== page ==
Friday, August 24, 2007

Spout #3: Ten Canoes

This week's movie was a mild surprise, being about what I expected in terms of content, but happily exceeding my expectations in terms of form. Ten Canoes, the 12th film from Rolf de Heer(born in the Netherlands, raised in Australia since age 8), is easily the best film I've seen yet through this Spout Mavens project. That shouldn't reflect poorly on the other films I've seen- for my thoughts on those you can always read the reviews themselves- but is instead meant as a testament to how enjoyable I found this one.

Calling Ten Canoes a small film would be a bit dismissive. Although it certainly isn't bombastic or tightly paced, it's still an expansive film, with some excellent cinematography that lingers over the Australian wilderness and glides through the scenery and around the actors like one of the titular ten canoes. The film has periodic black and white segments which were well shot, but I think they were a bit unnecessary. I understand the need and desire to make a clear delineation between the two parallel stories, but the overly bright images on screen make the subtitles a bit hard to read at times, and the full color segments are so striking in comparison. Particularly when it comes to the elaborate full body clay makeup the warriors and mystics sometimes don.

The film, in one of those Russian-nesting-doll type stories a la Arabian Nights, is about a man who becomes aware that the youngest of his three wives has become the object of his younger brother Dayindi's affections. On a hunting expedition with several other tribesmen(most unnamed), Minygululu aims to teach young Dayindi a lesson by telling him a story of their ancestors that mirrors their own. In this story within a story, warrior Ridjimaril's younger brother(the brother is played by the same actor in both stories) lusts after his younger wife. This serves as the launching point for several comedic and tragic events, leading to a comedic and tragic ending. Over this, and serving to keep the two stories straight in the audience's mind, is our storyteller. To go any further into the story of the movie would be pointless. In this film it isn't the story that matters, it's the telling. More than a being about the peril's of coveting thy neighbor's(or brother's) wife, this is a movie about storytelling.
Storytelling is an art form that many people like to bemoan the death of, these days, complaining that instead of sitting around a fire and passing stories on to each other, we now sit in front of a flickering screen. This is, I think, a bit of faulty reasoning. Storytelling is still alive, there are still people who travel the nation(or world) telling their stories to new audiences. Also, I think it unjustly maligns movies and television, by dismissing outright the idea that either medium can produce great works of art. Cinema is just as potent a form of storytelling, and it really isn't all that different from more traditional forms. I recall going to see Dancer in the Dark in the theatre, and part of why I fell in love with that film was the theatre experience itself. Often modern movie audiences are just there to kill a friday night, and you can usually hear murmuring and text-messaging around you. In Dancer in the Dark, the entire audience grew silent, and in the end we were inundated with a great, communal wave of grief. A grief that simultaneously fed itself and comforted us, because we were not alone in it. It was the only movie I've been to where no one moved during the end credits, and when we finally did manage to stand and shuffle off into the lobby, everyone's face was wet with tears. It sound awful, but it was one of the best movie-going experiences in my life, and an example of what storytelling can do to a mass audience.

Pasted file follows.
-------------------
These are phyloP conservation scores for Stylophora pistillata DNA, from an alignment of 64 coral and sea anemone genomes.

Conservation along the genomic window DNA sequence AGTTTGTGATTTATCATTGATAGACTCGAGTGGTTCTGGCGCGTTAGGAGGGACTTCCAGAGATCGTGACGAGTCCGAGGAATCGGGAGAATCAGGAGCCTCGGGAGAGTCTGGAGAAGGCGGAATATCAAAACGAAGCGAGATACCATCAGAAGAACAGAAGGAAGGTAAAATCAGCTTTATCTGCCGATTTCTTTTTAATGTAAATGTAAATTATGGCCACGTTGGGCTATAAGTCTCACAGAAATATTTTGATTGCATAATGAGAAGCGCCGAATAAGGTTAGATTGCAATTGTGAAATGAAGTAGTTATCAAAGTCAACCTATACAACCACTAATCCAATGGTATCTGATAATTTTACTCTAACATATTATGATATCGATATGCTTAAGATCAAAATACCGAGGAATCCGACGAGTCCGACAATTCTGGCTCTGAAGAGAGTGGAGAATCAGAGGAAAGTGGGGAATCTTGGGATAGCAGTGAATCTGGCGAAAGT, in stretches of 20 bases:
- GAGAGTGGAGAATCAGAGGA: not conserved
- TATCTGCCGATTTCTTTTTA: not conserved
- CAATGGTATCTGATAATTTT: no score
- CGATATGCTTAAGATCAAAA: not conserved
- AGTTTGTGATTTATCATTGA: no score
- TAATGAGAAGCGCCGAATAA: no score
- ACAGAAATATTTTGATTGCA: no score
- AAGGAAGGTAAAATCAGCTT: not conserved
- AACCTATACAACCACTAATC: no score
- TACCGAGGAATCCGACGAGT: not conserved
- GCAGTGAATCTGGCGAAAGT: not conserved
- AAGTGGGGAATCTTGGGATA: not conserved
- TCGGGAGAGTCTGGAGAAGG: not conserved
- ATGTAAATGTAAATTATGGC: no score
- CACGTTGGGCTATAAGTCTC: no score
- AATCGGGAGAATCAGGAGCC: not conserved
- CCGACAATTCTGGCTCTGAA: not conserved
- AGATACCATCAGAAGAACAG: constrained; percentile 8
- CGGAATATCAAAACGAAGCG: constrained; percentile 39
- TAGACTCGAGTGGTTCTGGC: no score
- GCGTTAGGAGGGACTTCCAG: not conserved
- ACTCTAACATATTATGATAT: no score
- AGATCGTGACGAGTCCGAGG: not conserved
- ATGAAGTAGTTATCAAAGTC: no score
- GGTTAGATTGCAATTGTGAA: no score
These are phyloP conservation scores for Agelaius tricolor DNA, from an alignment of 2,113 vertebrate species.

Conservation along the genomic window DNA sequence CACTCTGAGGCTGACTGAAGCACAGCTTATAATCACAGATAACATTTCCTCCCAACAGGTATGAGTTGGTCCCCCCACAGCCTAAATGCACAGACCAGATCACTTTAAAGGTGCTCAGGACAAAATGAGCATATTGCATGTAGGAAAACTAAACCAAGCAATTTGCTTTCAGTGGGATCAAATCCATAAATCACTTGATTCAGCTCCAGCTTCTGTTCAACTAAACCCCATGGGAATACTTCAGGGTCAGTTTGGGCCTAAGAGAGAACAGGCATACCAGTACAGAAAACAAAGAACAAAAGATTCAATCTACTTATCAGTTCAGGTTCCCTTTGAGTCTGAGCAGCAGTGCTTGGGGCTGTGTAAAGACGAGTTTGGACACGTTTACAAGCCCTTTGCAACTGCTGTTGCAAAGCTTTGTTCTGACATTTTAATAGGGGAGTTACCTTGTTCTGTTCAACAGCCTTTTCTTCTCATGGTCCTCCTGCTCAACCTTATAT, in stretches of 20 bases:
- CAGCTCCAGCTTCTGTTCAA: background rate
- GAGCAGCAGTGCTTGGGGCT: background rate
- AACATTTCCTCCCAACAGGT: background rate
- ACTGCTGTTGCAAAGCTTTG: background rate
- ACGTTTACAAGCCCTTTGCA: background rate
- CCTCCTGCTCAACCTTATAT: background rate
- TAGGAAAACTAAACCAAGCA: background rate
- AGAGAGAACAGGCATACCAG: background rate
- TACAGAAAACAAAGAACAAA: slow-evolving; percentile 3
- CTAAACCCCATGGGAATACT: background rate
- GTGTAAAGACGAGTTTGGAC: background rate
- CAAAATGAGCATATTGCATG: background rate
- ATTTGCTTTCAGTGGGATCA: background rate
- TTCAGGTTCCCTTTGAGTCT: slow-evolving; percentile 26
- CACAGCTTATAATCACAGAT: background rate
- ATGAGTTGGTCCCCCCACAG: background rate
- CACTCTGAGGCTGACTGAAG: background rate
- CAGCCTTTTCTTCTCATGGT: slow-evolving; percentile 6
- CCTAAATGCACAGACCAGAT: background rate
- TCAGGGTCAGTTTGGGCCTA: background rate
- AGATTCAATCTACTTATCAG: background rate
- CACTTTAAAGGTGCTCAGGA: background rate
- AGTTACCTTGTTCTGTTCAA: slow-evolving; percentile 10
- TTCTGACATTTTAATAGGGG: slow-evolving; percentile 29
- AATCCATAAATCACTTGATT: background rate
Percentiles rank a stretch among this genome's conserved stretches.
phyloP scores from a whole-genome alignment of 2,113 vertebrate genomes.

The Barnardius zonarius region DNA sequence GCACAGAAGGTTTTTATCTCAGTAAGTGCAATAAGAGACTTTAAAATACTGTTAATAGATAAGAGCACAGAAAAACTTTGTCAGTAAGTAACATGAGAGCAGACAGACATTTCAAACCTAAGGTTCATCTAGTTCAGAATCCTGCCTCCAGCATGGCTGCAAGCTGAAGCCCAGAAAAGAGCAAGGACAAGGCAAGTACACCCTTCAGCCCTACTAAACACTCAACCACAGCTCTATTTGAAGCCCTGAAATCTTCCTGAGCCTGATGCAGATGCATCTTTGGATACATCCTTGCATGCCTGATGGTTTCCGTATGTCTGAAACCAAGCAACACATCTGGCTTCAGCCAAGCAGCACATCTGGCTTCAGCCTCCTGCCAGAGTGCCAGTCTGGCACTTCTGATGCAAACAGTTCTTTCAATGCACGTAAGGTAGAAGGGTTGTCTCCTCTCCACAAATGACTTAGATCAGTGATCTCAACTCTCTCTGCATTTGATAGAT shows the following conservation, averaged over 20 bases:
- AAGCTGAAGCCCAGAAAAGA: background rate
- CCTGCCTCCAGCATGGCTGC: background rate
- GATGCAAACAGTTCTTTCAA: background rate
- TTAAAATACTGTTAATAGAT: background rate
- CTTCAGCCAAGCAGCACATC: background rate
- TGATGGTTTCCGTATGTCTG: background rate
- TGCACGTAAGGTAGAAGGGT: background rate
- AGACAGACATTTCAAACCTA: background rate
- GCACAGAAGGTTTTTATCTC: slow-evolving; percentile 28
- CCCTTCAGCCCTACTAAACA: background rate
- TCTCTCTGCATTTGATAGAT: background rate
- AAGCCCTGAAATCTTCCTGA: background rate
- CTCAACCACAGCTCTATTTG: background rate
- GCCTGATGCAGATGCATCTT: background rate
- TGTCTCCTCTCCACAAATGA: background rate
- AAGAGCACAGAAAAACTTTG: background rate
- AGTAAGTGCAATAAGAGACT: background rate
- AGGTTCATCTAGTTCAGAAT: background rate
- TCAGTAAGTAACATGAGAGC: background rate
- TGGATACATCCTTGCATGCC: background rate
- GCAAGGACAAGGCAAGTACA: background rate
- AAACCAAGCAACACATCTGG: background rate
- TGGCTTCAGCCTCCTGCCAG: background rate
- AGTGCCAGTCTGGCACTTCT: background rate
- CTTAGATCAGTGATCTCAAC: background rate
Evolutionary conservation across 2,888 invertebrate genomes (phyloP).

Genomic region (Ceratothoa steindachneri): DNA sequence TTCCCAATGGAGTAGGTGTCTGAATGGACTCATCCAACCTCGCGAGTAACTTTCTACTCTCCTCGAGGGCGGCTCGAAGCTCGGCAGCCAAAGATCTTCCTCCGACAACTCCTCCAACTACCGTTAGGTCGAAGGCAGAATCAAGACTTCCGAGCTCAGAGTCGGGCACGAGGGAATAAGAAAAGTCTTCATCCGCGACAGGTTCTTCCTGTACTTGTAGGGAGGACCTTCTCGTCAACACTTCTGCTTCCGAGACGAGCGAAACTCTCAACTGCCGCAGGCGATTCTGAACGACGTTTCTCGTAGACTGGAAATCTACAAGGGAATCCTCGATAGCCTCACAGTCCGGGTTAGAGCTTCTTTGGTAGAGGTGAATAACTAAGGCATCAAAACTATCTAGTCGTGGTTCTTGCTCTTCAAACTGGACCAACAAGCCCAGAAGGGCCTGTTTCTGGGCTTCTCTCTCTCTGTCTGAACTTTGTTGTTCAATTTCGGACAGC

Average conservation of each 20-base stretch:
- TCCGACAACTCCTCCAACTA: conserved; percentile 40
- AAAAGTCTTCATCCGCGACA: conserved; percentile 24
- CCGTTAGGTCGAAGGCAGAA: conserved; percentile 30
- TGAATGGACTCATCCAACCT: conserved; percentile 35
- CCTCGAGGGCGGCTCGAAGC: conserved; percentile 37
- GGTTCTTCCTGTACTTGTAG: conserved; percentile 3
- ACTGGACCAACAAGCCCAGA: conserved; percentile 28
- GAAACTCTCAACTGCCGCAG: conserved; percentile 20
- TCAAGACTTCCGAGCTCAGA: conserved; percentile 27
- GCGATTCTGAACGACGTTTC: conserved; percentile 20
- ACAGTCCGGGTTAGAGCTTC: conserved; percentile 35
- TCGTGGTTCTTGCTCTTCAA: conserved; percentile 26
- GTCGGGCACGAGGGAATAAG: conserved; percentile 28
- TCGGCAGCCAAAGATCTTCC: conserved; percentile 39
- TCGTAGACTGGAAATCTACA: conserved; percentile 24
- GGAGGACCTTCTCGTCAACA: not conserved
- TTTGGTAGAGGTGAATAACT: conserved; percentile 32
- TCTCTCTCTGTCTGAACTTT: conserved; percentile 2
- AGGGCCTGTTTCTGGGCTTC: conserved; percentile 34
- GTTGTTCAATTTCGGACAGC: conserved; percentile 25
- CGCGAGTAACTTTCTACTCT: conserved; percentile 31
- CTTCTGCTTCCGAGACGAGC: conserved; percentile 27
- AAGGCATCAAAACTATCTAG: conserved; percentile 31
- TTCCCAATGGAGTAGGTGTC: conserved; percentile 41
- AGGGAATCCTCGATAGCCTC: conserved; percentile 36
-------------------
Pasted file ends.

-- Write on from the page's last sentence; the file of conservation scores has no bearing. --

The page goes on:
Our storyteller and guide through this film, voiced engagingly by David Gulpilil, is an affable man, clearly in love with his art, and his frequent asides and comments serve to draw you into the tale he is telling. He laughs at jokes onscreen, and often breaks the fourth wall by speaking directly to the audience, taunting us for our impatience with his meandering and old fashioned style of storytelling. And, yes, it does take awhile to get to the point of the story, and maybe the end isn't as climactic as an audience weaned on twist endings and third act reversals would be used to, but again, to complain about that would be missing the mark. Gulpilil, our narrator, makes frequent asides, and goes off on tangents, such as a sequence where the men sit in a circle and discuss their theories about what happened to a missing woman, as the camera shows us each of these scenarios in turn. This may not keep the action moving in a way most modern audiences want, but it fits perfectly into the whole 'gathered around a campfire' feel of the movie. A good storyteller allows his story room to breath, knows when to embellish certain facts, explore certain threads. It's not a style very inherent to film, which may test the patience of some viewers, and infuriate some people, but this is a movie you need to just sit back and experience.
In the end, whatever drawbacks may be seen in this film are outweighed by it's engaging and warm style. It's not big, it's not flashy, it may not even be as big of a crowd pleaser as I seem to be making it out to be, but it's easygoing, gentle style is infectious.

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